Even the BSG Reimagined Series is trying to at least make you think about these ideas. I don't know if you have ever read The Philosophy of Battlestar Galactica, but aside from a pretty terrible chapter on polytheism (the writer of that chapter seems unaware that even ancient polytheistic beliefs are still around and assumes you, the reader, are a monotheist), it actually talks pretty deeply about how the show tries to tackle universal themes about humanity, the soul, the universe, etc. And besides, (SPOILERS AHEAD) within the show's lore, we aren't the 13th Colony of Kobol, we're the descendants of the Fleet, with the tongue-in-cheek implication that history eternally repeats itself. While you might think it's ridiculous, there are plenty of people on Earth who believe in ancient aliens or humans coming from another world. (END SPOILERS) The BSG reboot is intentionally referencing these real-world belief systems, and also contains lots of references to real-world philosophies like reincarnation, gods as ancestors, water-crossing in afterlife beliefs, etc. which are very old concepts. BSG solidified my belief in an afterlife and allowed me to contextualize modern polytheism in a modern society. They may not be the Hellenic deities they share names with, but names aside, who is to say the Lords of Kobol do not exist? They gave me hope in a very dark time, there's no reason they could not give that hope to other people as well.
I also want to add that many concepts of modern neopaganism come from the writings of Robert Graves in The White Goddess, "a book-length essay on the nature of poetic myth-making" from 1948--which can unambiguously be called a work of fiction! Inspired, poetic fiction, yes, but one which has led to lots of ideas in neopaganism and which makes it impossible to draw a hard line between neopaganism and pop culture paganism.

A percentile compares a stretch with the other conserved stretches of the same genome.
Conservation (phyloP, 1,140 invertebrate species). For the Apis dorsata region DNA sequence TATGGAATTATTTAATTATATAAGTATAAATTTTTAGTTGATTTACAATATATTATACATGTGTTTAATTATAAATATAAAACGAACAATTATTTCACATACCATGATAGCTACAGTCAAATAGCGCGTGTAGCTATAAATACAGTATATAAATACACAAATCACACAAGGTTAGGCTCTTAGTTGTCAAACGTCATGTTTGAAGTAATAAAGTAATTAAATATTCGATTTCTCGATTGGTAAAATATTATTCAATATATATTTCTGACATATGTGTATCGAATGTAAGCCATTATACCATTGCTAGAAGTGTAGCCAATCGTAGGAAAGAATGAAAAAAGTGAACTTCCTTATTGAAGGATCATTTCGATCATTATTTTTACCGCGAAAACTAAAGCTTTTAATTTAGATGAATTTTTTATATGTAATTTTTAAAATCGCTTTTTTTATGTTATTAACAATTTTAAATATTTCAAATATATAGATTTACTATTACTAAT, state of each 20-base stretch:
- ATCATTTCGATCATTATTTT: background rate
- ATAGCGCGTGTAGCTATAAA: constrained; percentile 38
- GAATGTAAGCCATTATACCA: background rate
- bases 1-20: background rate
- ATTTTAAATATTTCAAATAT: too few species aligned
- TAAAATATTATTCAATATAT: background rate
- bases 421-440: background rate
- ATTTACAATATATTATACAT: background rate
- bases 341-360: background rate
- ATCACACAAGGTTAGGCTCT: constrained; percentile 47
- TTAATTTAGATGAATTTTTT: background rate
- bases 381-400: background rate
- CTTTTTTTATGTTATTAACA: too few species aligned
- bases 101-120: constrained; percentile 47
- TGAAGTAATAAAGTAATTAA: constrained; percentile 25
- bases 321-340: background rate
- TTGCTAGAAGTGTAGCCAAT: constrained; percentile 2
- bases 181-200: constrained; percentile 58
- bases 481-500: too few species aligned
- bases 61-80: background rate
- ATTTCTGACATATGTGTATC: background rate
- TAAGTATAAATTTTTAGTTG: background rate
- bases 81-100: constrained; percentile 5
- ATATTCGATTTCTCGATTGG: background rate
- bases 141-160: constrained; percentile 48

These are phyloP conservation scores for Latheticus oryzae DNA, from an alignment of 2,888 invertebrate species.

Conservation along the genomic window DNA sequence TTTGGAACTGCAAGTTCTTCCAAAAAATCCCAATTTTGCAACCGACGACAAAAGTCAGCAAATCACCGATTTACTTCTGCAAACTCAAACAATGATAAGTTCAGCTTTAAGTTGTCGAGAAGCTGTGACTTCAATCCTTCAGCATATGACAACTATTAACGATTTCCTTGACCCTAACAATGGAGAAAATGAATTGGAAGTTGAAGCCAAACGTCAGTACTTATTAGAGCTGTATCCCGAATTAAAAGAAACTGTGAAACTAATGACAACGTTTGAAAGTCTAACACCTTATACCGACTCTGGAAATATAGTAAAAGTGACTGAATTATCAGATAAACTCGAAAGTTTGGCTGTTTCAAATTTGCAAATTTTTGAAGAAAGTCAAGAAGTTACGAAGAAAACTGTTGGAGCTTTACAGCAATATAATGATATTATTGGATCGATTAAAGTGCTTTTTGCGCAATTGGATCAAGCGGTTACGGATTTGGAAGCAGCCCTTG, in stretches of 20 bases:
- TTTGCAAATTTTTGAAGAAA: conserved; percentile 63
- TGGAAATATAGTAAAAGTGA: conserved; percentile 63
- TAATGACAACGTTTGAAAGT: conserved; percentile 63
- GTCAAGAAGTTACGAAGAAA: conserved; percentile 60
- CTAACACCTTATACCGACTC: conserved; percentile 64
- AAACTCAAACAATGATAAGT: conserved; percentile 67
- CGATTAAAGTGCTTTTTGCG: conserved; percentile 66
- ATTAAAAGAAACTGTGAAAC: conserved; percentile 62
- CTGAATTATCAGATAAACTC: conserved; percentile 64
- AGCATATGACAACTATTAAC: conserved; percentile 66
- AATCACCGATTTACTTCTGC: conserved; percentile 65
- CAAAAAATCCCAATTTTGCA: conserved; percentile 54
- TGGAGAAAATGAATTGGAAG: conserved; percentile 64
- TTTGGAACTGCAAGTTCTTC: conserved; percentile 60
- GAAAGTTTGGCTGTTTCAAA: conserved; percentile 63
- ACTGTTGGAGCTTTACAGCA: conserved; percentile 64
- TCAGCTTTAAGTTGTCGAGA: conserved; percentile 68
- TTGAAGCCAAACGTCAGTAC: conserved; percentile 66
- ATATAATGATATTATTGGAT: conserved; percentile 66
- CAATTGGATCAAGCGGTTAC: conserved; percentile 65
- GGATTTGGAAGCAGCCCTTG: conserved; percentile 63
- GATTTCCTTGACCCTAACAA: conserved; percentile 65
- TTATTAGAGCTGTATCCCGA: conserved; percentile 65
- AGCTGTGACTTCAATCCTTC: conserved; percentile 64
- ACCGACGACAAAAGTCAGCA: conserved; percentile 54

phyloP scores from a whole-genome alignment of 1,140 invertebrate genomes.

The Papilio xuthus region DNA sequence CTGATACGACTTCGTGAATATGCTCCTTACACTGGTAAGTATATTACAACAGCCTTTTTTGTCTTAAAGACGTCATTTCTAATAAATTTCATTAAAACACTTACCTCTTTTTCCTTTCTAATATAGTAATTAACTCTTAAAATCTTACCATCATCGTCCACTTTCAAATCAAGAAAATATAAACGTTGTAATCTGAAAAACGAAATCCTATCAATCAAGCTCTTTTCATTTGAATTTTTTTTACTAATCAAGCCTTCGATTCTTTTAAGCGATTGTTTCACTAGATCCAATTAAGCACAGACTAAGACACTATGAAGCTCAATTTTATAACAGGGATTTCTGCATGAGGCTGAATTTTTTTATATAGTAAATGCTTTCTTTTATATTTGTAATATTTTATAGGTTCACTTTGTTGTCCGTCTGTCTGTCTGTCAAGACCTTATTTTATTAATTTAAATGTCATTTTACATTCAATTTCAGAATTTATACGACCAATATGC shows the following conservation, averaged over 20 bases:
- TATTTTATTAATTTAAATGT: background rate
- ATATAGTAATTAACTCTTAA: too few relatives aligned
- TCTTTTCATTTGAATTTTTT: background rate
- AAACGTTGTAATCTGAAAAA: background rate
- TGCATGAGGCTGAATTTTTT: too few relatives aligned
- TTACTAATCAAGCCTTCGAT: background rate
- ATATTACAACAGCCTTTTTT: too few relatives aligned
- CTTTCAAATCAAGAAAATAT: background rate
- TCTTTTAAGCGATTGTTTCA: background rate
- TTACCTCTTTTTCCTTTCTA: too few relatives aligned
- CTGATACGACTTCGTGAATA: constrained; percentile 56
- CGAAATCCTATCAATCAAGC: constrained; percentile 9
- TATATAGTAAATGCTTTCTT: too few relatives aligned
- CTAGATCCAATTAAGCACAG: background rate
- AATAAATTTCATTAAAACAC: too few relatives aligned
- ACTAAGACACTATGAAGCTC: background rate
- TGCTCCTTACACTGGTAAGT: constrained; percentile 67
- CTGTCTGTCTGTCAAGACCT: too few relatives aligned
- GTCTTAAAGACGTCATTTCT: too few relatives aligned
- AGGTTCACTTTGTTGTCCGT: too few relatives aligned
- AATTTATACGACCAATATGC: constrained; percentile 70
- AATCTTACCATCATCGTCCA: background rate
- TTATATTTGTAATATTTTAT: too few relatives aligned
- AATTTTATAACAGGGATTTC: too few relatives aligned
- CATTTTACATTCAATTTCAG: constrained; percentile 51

I guess the summary of this is that pop culture does not exist in a void. There isn't an immovable wall between ancient myth and modern storytelling. In many ways they share common roots. Whether something belongs to a common people or to an audience of elite patrons doesn't decide whether or not that story has merit. It's the distinction you seem to be making between elite/ancient/good and common/modern/inferior that makes it sound that you're calling pop culture religions less worthy or less meaningful than their ancient counterparts.
All this said, this subforum is for comparison discussion, and there are plenty of things to compare/contrast about new religious movements, pop culture religious movements, reconstructionist movements, and ancient religions. Just be careful that while you are discussing, you do so with all the facts at your disposal, and try to not discredit the ability of those religions to say meaningful and powerful things about human nature, the universe as a whole, or the faith of any individual person for whom those beliefs hold intense worth. I also request that we don't try to debate the definition of "pop culture" here, since this is a board for comparison of belief systems, not for semantic debate. Let's try to steer the topic towards compare and contrast instead. If I might suggest a topic to continue: What about day-to-day practice of pop culture religions vs reconstructed ones?
Last Edit: Jan 23, 2016 3:01:30 GMT -6 by Deuognatos